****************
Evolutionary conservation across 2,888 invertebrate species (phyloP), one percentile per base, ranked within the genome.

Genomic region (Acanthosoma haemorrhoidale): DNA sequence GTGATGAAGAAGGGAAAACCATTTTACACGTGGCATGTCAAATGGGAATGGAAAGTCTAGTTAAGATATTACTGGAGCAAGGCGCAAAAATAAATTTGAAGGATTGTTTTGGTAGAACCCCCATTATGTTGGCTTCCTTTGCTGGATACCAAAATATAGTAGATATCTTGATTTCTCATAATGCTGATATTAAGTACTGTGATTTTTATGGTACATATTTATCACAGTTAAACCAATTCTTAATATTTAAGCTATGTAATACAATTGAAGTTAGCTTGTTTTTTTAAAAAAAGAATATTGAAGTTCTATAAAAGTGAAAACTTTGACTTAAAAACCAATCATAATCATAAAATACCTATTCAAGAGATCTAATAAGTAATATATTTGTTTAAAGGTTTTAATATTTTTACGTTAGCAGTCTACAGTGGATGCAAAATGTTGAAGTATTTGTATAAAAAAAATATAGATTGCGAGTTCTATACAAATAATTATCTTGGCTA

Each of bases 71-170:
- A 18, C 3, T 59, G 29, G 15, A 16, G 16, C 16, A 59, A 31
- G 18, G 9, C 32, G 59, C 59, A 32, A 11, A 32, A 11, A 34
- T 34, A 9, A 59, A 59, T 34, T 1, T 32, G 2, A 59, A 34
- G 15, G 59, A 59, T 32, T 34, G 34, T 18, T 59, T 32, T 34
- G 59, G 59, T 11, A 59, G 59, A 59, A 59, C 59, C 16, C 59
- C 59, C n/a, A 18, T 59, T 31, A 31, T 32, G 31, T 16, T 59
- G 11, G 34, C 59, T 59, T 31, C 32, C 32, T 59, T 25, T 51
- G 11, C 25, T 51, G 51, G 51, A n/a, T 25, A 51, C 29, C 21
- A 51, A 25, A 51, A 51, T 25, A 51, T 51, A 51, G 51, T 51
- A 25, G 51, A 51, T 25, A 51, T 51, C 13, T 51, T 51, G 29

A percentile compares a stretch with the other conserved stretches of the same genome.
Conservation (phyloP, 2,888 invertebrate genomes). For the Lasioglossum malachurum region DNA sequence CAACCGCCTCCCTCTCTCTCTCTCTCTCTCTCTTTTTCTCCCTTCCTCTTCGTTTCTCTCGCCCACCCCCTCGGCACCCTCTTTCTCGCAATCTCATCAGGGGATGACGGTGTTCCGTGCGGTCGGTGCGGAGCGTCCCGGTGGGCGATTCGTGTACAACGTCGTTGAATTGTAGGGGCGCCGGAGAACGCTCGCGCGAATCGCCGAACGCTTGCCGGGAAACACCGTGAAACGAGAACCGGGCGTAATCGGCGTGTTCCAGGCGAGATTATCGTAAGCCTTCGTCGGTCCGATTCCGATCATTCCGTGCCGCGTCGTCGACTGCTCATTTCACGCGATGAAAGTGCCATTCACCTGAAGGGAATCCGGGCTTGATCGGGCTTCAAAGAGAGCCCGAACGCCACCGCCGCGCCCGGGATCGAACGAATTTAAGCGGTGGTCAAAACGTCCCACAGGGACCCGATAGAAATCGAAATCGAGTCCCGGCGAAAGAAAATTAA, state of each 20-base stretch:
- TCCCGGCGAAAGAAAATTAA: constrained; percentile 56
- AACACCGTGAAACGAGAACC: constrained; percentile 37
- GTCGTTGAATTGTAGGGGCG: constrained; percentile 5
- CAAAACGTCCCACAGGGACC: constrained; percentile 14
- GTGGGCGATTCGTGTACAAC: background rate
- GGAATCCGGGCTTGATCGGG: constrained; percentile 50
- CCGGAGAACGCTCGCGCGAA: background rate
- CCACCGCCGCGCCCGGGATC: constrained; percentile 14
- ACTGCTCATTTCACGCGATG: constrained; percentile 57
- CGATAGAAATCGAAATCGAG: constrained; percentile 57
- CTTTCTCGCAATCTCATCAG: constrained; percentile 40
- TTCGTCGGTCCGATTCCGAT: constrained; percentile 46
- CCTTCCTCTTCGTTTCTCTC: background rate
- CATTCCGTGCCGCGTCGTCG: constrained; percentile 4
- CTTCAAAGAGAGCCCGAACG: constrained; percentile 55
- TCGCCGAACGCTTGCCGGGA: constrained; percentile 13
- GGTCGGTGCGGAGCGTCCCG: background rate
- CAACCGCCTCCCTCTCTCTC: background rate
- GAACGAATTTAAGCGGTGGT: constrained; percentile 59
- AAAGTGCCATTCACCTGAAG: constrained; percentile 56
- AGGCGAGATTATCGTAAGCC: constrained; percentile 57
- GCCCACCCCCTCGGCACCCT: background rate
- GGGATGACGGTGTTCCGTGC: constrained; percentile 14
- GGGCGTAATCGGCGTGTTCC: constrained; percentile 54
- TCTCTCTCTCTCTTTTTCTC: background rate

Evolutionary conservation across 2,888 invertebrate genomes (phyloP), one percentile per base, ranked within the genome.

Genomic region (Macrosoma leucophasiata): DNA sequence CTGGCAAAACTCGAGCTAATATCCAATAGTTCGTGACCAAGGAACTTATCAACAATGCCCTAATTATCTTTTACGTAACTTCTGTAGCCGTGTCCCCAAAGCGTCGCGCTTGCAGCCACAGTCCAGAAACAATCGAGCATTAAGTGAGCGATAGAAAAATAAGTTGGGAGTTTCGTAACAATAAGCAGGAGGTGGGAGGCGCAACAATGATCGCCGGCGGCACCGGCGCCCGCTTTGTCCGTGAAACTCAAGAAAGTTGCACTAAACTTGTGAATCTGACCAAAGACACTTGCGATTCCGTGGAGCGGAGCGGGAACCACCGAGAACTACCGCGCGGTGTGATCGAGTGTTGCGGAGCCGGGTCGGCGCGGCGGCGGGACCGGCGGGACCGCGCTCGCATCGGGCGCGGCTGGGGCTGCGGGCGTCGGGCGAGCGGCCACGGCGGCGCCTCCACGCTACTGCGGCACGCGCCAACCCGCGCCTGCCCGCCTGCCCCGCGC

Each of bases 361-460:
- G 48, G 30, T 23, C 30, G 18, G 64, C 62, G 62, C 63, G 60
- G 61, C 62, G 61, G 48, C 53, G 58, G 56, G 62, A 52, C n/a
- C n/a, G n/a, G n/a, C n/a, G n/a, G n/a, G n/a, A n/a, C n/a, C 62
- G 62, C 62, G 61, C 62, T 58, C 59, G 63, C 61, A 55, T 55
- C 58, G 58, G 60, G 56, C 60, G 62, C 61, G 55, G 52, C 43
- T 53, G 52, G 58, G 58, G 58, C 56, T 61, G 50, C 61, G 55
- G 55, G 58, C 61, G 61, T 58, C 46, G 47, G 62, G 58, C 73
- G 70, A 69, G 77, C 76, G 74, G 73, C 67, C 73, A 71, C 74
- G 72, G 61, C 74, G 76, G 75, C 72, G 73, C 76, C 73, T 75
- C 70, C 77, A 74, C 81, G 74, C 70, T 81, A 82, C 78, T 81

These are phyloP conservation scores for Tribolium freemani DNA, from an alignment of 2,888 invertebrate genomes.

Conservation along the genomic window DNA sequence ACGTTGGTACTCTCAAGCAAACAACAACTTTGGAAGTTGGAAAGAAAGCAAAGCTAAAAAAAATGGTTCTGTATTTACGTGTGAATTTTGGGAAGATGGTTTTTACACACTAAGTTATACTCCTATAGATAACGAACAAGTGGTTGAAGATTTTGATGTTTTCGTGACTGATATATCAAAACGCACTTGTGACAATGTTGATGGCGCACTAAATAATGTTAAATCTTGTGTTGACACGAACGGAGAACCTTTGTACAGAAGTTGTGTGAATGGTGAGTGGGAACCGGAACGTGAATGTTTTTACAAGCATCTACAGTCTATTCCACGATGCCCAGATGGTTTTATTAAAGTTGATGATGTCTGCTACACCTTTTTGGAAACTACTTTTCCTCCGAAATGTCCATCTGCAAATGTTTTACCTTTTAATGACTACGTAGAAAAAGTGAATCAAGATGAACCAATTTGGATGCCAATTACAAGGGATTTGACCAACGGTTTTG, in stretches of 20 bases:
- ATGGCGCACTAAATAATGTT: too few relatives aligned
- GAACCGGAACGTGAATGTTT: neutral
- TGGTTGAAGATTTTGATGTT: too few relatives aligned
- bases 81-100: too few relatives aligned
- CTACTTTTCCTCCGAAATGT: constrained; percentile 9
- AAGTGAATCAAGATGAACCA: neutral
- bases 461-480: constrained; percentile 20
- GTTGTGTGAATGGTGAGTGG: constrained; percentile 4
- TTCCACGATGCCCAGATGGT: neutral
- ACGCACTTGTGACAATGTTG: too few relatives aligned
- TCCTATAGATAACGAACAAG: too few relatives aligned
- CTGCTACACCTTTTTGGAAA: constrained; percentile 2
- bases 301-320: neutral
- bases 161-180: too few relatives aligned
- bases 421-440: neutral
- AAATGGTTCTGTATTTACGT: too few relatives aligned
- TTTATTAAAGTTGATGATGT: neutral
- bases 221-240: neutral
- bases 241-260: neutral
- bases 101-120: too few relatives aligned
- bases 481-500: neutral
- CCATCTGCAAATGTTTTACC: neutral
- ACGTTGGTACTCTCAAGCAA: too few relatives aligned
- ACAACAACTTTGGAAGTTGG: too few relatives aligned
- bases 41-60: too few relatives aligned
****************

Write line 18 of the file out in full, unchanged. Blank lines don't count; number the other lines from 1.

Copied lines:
- GTCGTTGAATTGTAGGGGCG: constrained; percentile 5